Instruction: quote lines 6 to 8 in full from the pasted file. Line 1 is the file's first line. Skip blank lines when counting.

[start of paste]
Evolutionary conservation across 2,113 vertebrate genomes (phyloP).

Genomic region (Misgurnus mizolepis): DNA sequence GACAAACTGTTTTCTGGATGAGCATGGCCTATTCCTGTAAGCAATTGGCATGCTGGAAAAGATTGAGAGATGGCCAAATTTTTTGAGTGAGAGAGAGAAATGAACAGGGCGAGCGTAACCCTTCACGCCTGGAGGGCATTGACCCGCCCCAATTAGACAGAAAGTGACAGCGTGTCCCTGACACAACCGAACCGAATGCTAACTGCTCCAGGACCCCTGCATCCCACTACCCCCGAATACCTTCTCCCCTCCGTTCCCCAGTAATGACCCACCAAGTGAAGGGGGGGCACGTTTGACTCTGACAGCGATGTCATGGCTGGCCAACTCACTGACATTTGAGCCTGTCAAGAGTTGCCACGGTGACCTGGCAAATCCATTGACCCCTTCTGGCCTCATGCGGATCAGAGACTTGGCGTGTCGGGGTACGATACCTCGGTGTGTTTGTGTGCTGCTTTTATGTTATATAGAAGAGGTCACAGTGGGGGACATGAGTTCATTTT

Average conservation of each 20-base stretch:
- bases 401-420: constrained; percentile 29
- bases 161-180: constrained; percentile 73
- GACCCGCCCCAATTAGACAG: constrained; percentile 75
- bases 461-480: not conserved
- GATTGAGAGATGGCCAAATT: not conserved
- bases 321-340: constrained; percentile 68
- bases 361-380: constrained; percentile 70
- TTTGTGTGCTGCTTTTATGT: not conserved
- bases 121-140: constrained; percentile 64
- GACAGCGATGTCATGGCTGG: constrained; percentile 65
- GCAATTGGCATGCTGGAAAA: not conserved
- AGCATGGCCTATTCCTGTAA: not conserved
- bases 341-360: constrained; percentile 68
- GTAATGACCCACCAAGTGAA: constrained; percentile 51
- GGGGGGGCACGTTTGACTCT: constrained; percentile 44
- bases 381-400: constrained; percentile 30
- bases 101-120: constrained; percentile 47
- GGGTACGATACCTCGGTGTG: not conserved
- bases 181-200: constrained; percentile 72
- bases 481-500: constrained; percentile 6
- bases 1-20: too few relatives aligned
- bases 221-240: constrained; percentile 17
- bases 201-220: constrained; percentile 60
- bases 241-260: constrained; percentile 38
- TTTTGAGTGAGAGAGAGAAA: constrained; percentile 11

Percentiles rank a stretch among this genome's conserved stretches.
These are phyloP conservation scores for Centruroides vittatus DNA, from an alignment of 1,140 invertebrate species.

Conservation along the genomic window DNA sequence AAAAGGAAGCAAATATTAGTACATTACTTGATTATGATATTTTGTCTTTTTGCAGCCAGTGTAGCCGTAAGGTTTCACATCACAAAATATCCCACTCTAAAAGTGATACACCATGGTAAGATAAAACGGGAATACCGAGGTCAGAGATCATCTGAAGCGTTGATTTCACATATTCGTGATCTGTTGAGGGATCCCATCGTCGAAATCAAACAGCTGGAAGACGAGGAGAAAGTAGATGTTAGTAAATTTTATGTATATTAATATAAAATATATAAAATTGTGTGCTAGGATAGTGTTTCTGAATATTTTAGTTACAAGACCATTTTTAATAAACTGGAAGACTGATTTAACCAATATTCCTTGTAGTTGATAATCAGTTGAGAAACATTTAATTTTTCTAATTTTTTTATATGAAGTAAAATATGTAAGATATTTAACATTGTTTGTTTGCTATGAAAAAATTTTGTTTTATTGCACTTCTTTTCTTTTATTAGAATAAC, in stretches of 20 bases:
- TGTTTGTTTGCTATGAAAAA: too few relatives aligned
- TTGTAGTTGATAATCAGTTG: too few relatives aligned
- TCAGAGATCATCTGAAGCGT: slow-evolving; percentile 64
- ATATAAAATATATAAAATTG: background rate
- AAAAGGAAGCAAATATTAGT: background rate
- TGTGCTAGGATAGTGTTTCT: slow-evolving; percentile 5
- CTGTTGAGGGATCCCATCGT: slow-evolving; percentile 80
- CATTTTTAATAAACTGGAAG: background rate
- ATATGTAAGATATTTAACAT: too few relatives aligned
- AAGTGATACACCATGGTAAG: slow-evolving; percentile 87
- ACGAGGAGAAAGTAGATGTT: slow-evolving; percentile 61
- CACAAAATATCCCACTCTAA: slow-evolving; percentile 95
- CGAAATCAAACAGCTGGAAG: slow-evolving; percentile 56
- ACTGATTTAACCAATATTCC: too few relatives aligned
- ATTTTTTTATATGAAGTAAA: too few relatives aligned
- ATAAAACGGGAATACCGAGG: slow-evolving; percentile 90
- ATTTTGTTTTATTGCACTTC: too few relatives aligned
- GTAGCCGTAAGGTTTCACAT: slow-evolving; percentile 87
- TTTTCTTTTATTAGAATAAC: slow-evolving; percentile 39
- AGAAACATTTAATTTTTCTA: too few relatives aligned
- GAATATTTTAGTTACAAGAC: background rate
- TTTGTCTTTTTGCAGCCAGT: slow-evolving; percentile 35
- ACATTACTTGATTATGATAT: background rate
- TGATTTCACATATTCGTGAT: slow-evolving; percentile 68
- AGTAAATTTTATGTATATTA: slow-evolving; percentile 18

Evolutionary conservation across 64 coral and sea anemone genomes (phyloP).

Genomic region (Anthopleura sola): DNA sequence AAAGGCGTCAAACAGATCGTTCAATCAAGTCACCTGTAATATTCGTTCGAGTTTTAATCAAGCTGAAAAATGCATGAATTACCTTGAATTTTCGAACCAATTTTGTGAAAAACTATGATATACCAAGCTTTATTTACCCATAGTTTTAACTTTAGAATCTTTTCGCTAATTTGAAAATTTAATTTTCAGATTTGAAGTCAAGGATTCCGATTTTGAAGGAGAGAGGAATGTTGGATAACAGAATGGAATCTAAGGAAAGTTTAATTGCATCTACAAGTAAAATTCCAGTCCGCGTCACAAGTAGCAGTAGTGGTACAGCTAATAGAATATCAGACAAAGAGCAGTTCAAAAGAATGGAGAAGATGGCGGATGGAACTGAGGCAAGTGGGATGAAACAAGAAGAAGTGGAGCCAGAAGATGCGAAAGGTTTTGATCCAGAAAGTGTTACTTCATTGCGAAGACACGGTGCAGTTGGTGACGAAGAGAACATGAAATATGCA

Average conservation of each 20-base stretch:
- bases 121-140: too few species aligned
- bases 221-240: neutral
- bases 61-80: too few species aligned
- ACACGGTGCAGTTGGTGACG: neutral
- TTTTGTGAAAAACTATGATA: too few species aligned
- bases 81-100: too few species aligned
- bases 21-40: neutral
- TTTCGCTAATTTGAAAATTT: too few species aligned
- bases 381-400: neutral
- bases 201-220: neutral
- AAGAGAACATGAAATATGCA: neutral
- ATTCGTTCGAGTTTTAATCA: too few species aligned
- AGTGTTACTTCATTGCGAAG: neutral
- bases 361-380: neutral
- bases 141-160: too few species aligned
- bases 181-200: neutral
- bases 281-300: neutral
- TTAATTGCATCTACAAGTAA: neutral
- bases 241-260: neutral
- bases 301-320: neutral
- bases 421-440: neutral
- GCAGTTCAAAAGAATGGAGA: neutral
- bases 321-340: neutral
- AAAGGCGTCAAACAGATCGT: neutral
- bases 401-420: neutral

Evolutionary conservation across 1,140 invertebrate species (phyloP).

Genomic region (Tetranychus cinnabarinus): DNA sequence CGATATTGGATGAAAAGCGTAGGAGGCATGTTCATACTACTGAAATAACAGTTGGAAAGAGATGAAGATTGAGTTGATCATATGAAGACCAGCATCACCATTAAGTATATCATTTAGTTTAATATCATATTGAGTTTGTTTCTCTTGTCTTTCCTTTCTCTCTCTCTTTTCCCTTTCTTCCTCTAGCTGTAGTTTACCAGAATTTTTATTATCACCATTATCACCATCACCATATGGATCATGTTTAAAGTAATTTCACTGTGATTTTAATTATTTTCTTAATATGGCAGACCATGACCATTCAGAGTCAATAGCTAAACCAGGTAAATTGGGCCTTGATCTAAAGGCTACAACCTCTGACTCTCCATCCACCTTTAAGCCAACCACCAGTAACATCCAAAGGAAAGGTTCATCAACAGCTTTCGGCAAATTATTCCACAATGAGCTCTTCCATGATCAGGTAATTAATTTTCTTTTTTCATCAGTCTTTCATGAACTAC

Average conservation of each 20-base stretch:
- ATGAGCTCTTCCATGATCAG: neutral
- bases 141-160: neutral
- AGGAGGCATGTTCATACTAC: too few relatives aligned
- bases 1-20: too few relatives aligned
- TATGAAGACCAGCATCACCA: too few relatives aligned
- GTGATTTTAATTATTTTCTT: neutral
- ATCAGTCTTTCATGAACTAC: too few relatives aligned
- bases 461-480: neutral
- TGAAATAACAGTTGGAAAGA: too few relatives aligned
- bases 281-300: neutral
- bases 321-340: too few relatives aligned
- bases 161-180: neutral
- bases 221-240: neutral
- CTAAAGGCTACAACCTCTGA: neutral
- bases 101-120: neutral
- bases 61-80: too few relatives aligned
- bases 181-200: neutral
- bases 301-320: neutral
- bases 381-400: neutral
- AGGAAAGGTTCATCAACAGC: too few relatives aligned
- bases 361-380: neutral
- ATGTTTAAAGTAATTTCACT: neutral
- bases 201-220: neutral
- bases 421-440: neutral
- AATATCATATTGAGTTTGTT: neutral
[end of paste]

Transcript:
- GACCCGCCCCAATTAGACAG: constrained; percentile 75
- bases 461-480: not conserved
- GATTGAGAGATGGCCAAATT: not conserved